The movement itself should be distinguished from those whom it ultimately influenced. Some branches of the movement ultimately led to cult-like groups, some parts of the movement remained orthodox, and other parts of the movement moderated the doctrine and ultimately had positive effects on the Charismatic and Pentecostal churches at large.

During the early years, some of the most ardent critics of the Latter Rain and its theology came from within Pentecostalism, particularly the Assemblies of God. In 1949, the General Council of the Assemblies of God, following the leadership of its General Superintendent E. S. Williams, stated that pre-tribulation rapture represented correct eschatology, and it rejected the Latter Rain practice of personal prophecy accompanied by the laying on of hands, as well as the Manifest Sons of God doctrine.[10] One noted Assemblies of God leader, Stanley Frodsham, left the Assemblies in favor of the Latter Rain, noting the experiential similarities with the Azusa Street Revival. The stand of the other Pentecostal denominations ultimately led to the withdrawal, under pressure, of Elim Fellowship founder Ivan Q. Spencer from inter-Pentecostal fellowship.

Modern criticism of the Latter Rain, however, is primarily among fundamentalists, as is evidenced by the hosts of websites critical of the movement. Such sites use association with the Latter Rain as a way of discrediting modern Charismatics.[11] Some identify the roots of more recent Charismatic trends such as Kingdom Now theology, the Kansas City Prophets including Paul Cain, and the New Apostolic Reformation including C. Peter Wagner as being rooted in the Latter Rain. While there are some doctrinal parallels, the historical connections have not been well demonstrated. The modern charismatic movement, while clearly influenced by some Latter Rain ideals such as the fivefold ministry and the laying on of hands generally rejects the more extreme elements of Latter Rain theology.

A small and controversial offshoot of the Latter Rain is the "Reconciliation" movement, especially those who believe in Manifest Sonship theology.[12] Reconciliation (also called ultimate or universal reconciliation) is a doctrine of Christian Universalism focusing on God's plan to save the whole world through the atoning sacrifice of Christ. According to this tradition, the manifest Sons of God are expected to reign on earth during a coming millennial age until ultimately every human being will be restored to harmony with God.[13]


The following list includes some representative leaders of various branches, both past and present but is not exhaustive.


  • Maria Fraser founded the Latter Rain Assemblies in South Africa (Blourokkies).
  • Reg Layzell founded of Glad Tidings church and author and influence of such books as The Key of David and Unto Perfection.
  • George Warnock (who had been Ern Baxter's secretary) wrote The Feast of Tabernacles (1951) which became very influential not only for its view of the biblical feasts but for its approach to the Scriptures. One identifiable mark of those influenced by the Latter Rain is their spiritual hermeneutic.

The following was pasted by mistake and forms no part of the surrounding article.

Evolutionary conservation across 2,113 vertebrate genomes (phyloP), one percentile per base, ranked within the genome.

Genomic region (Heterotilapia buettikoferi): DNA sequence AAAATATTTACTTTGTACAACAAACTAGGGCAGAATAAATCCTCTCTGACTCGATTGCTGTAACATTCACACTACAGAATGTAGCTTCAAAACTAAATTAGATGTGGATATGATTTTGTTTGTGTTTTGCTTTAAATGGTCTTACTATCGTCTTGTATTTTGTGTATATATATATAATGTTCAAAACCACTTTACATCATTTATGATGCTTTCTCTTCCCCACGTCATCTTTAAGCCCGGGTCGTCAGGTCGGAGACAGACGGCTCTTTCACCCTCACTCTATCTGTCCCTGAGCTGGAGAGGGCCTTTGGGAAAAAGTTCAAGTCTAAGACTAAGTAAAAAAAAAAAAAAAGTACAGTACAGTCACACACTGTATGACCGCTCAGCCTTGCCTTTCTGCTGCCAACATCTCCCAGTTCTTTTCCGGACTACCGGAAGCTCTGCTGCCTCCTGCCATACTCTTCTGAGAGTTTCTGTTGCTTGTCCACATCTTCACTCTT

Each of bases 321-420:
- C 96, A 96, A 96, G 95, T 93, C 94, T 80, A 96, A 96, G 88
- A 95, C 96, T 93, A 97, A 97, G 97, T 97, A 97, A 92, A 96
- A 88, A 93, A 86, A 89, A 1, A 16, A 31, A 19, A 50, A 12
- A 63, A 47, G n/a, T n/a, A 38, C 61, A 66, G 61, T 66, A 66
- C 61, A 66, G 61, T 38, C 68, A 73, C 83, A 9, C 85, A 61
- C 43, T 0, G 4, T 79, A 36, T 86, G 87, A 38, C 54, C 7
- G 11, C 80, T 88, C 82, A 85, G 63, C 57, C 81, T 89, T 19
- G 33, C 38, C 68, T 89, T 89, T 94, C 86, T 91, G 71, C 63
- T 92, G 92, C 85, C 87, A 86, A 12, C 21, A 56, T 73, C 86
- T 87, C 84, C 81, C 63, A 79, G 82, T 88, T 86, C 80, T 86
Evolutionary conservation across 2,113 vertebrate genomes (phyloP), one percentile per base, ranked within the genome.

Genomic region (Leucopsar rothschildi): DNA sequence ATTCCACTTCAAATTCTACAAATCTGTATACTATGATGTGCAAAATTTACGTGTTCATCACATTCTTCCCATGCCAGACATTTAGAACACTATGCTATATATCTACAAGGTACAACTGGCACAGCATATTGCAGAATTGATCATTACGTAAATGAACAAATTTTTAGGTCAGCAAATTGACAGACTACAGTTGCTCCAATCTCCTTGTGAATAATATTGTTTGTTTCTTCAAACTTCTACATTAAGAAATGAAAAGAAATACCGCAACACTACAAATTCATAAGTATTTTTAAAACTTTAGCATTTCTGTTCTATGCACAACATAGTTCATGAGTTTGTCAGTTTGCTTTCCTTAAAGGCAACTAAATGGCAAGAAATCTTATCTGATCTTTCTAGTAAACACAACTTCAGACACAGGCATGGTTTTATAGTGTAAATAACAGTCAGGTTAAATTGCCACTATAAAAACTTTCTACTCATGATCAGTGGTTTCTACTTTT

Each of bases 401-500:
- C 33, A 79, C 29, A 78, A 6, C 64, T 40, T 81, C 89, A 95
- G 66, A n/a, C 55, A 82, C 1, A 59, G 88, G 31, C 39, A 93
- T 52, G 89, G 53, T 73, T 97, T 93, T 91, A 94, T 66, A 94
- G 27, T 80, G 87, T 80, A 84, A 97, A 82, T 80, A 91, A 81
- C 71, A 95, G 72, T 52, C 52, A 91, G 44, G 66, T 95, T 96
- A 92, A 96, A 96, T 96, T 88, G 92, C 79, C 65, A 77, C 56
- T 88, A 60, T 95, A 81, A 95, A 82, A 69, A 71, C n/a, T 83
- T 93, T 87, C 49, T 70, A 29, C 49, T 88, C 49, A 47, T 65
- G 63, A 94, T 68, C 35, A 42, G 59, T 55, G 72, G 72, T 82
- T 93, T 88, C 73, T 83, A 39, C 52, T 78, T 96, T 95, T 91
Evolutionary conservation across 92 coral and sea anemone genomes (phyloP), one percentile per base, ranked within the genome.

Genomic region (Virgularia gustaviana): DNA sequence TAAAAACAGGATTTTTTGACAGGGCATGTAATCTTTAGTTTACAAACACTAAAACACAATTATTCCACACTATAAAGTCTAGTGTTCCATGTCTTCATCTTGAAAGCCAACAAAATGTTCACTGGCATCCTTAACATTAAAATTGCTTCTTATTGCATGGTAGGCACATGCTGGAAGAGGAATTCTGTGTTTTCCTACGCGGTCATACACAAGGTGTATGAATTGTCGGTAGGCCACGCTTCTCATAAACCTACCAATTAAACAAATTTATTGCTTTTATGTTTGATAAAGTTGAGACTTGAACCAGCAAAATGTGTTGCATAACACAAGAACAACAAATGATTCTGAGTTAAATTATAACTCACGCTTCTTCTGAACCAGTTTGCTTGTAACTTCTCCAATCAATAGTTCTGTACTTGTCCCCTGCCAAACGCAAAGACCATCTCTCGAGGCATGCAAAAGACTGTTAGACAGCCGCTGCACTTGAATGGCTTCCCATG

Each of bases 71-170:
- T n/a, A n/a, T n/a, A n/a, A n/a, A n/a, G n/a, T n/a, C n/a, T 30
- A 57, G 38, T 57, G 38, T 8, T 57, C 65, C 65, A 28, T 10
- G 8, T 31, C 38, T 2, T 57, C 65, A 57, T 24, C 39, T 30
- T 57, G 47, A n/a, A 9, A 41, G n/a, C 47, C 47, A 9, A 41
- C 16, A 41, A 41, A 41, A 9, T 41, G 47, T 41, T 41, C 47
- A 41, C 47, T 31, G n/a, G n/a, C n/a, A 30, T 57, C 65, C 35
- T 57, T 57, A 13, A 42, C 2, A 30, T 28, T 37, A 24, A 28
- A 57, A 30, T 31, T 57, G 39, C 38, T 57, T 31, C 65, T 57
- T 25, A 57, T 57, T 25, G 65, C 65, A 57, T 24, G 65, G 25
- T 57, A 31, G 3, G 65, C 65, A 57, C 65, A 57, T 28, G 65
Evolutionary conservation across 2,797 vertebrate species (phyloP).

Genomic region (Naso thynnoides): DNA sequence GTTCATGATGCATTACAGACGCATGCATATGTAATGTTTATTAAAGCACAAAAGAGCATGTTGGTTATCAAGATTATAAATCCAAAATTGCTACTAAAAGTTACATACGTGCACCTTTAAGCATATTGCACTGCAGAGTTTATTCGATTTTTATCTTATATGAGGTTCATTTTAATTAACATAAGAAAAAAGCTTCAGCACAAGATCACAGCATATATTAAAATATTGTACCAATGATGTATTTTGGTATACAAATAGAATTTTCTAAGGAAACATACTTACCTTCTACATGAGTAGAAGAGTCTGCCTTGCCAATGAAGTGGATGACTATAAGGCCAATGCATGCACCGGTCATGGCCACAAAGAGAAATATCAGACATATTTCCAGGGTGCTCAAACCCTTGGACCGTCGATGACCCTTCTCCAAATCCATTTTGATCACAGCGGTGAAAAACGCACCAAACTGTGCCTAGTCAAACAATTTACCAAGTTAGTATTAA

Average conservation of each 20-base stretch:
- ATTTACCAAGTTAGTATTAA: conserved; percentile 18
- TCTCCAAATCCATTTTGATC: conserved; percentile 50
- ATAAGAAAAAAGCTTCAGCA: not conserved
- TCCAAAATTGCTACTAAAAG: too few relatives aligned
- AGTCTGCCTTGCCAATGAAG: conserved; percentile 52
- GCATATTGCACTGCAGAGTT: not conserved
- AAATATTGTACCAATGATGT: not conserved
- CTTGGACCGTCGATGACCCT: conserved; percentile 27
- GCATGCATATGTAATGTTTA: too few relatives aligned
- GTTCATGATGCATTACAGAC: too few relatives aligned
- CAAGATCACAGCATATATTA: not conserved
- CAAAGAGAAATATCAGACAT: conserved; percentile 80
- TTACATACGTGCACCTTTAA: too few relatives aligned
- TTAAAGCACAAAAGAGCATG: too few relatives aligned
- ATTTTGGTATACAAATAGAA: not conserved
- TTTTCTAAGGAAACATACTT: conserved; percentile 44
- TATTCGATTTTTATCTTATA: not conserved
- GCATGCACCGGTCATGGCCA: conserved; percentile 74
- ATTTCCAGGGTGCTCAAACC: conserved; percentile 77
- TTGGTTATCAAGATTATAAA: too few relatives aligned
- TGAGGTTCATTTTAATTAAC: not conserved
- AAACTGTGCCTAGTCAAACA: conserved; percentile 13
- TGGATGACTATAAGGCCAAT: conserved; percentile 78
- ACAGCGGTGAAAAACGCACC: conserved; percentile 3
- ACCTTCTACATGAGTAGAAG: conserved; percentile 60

• George Hawtin and his brother Ern Hawtin were key to the early spread of the movement. They traveled widely, and as they traveled the influence of the Latter Rain caught on.
  • A. Earl Lee was one of the fathers of the movement in southern California. He had previously been involved with Aimee Semple McPherson.
  • Myrtle Beall and her family ran what is now known as Bethesda Christian Church north of Detroit, Michigan. This was one of the first major churches to embrace the Latter Rain and became the center of much activity.
  • James Watt, one of the original elders at the Sharon Orphanage and school and the first to move in the distinctive "Heavenly Choir".
  • J. Preston Eby was an early proponent who resigned under pressure from the Pentecostal Holiness Church in 1956 because his Latter Rain beliefs were not approved of by the church.
  • Thomas Wyatt, a pastor from Portland, Oregon, hosted the North Battleford men at a pastor's conference thus enabling the spread of the doctrine.

Ministers Fellowship International

Ministers Fellowship International (MFI) is the most prominent direct descendant of the Latter Rain movement and one of the most theologically mainstream. It founded Portland Bible College in Portland, Oregon, which is a leading institution in the Latter rain tradition. Many of the books used by Latter Rain churches are textbooks created for Portland Bible College and written by its original teachers. These books include Present Day Truths by Dick Iverson and many by Kevin Conner. City Bible Publishing carries many contemporary books that define the movement. The Tabernacle of David by Kevin Conner and Present Day Truths are classics on worship and restoration.

MFI's leadership includes many of the significant players from the early years of the movement.

  • Dick Iverson, founder of City Bible Church, formerly Bible Temple, and Portland Bible College, is apostolic overseer of Ministers Fellowship International.[14]